The USA would arguably be the epicenter of comedy, whereby many original shows and ideas originate from. As the world is becoming more globalized, many can easily access content that American entertainment has to offer. Moreover, many of these shows have been passed on to allow foreign locals to enjoy in their own language. Currently the biggest comedy platform on television, Comedy Central, broadcasts to over 30 countries including, India, Latin America, much of the Adriatic region and brazil (THR, 2012). Many of these channels broadcast original productions in their local languages respectively, while they also broadcast American produced shows such as, The Daily Show with Jon Stewart, The Office, and stand up comedy shows from English speaking comedians.

Jon Stewarts The Daily Show is of great importance, as its style of comedy revolves around satirically critiquing global as well as domestic politics. As a result of its popularity, the show eventually spawned a sister show based in Egypt called “Al Bernameg” hosted by Bassem Youseff. As it began in 2011, it gained prominence in the Arab world being the voice of the anti –establishment during the Arab Spring fever as it sends shockwaves to Arab governments openly criticizing their actions and motives. Despite its zany material, the foreign press have highlighted the general message of allowing an individual vent the everyday troubles of the country pointing the finger at the ruling, and most times authoritative, governments. It has also fueled discussions about the line between political satire, and freedom of speech, where America seems to enjoy both, while many across the world, particularly the Middle East, tend to find rifts between the two.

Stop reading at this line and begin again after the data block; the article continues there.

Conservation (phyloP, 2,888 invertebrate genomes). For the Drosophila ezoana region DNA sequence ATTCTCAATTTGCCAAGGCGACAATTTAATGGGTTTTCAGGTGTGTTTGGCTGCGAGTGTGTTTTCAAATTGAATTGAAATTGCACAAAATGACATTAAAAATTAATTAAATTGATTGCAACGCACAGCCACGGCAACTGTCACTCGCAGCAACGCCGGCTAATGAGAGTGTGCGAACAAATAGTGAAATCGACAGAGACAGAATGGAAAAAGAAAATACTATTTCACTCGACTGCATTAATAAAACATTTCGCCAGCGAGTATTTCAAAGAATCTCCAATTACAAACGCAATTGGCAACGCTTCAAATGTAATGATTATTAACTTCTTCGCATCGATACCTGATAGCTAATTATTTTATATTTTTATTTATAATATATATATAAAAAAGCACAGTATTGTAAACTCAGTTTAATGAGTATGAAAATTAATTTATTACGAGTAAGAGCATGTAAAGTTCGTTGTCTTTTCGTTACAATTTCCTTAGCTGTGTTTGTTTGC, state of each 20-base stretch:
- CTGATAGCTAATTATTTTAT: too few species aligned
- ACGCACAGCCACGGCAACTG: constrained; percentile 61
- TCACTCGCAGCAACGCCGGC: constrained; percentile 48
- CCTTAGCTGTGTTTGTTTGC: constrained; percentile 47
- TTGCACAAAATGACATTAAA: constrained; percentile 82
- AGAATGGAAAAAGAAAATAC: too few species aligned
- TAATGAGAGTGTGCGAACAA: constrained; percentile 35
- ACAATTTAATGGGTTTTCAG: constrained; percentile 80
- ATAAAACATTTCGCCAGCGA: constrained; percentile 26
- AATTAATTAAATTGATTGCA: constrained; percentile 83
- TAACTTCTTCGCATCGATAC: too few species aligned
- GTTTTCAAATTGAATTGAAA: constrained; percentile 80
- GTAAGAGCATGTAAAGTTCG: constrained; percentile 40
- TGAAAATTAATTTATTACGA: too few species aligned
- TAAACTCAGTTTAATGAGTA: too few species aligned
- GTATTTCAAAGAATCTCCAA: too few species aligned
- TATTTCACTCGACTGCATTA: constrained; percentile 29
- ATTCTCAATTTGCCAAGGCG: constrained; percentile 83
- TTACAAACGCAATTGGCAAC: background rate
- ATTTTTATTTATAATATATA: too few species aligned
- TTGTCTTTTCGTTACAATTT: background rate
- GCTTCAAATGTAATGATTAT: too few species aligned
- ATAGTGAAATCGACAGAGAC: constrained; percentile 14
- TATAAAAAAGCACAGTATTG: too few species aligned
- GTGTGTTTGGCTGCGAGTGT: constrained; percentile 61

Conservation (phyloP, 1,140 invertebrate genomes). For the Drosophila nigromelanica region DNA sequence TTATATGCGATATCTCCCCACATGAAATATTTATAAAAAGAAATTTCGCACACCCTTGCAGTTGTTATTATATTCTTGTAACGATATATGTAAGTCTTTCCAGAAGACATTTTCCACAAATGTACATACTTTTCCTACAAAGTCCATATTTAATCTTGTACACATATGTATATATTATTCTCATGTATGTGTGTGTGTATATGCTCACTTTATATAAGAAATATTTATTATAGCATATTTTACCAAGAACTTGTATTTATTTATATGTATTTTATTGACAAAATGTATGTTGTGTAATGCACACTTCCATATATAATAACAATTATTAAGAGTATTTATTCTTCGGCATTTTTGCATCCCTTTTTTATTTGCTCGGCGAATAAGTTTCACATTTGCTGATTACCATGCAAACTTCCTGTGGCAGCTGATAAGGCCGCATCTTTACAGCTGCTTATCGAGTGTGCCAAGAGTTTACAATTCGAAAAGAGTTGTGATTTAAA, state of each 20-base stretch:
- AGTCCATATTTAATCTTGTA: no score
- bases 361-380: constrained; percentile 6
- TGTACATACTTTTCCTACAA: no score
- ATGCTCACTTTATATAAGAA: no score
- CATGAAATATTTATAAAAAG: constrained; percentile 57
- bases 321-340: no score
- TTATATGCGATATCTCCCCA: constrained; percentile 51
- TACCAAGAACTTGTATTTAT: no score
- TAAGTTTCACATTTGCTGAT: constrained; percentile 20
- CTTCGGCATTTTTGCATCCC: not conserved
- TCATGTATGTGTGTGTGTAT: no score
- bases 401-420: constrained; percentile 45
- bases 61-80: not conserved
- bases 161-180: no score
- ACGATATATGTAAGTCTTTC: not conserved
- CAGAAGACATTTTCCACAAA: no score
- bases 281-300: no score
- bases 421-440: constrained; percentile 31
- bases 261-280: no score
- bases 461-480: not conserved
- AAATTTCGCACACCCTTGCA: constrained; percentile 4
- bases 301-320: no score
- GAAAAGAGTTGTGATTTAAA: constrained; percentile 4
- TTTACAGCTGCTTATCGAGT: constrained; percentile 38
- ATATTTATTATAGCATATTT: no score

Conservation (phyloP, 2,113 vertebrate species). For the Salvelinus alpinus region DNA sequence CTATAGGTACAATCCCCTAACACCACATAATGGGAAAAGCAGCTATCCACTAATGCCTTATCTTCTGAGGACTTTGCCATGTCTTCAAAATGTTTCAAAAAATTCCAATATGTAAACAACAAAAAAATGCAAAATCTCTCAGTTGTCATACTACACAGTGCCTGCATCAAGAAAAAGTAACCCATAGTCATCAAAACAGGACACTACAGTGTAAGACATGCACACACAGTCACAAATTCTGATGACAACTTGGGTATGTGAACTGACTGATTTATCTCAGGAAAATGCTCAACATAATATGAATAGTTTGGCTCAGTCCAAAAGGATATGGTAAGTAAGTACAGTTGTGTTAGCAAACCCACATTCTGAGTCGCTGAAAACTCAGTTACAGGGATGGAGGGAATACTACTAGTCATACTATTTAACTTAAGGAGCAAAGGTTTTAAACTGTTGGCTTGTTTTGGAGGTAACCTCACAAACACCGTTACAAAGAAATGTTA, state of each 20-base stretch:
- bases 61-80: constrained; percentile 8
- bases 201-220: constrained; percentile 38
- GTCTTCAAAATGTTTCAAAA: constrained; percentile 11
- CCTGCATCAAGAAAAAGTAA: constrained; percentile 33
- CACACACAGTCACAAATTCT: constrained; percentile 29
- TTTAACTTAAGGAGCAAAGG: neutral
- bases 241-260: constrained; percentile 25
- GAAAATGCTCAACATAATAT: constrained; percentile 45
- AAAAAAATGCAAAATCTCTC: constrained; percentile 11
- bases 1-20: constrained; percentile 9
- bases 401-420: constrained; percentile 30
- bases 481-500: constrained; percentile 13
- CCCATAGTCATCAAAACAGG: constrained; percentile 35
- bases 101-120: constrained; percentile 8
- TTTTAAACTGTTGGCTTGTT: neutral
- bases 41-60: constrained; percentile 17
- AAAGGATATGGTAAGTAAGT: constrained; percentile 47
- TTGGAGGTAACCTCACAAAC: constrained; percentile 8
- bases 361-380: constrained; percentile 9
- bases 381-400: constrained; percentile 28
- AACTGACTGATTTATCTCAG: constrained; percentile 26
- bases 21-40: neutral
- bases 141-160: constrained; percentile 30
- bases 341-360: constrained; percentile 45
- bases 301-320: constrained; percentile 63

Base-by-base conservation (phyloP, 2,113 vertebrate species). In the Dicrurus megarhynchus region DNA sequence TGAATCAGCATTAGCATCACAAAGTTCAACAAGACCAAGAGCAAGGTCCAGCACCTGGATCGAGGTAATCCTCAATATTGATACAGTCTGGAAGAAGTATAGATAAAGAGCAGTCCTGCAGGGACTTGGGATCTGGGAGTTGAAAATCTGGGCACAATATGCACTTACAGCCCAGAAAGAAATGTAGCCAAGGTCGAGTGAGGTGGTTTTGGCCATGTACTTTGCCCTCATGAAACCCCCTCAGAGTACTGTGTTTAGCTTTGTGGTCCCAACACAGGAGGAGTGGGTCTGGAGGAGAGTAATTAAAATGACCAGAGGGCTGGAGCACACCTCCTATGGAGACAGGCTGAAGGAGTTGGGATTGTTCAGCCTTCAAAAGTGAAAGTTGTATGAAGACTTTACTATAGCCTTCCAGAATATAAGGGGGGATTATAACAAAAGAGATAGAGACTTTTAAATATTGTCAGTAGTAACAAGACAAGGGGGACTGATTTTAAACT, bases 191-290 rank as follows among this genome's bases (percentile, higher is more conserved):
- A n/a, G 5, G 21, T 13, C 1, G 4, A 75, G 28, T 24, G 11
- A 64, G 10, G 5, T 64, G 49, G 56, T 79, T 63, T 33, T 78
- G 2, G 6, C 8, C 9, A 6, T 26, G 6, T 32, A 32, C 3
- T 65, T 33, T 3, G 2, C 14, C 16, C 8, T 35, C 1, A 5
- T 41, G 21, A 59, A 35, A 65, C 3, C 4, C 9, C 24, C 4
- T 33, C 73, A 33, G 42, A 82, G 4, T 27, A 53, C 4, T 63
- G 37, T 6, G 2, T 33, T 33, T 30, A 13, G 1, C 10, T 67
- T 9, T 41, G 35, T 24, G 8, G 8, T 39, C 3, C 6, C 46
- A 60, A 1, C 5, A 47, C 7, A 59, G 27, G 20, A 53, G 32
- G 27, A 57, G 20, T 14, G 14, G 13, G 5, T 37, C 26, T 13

The relationship between The Tonight Show in the USA and Egypt’s EL Bernameg might not be a clear example of linkage between comedy and public diplomacy. However, Al Bernameg has shown foreign cultures can adopt an idea that the US and the West take for granted, the idea of entertaining the public at the expense of governmental incompetence and authoritarianism. Or as its universally known as, freedom of speech.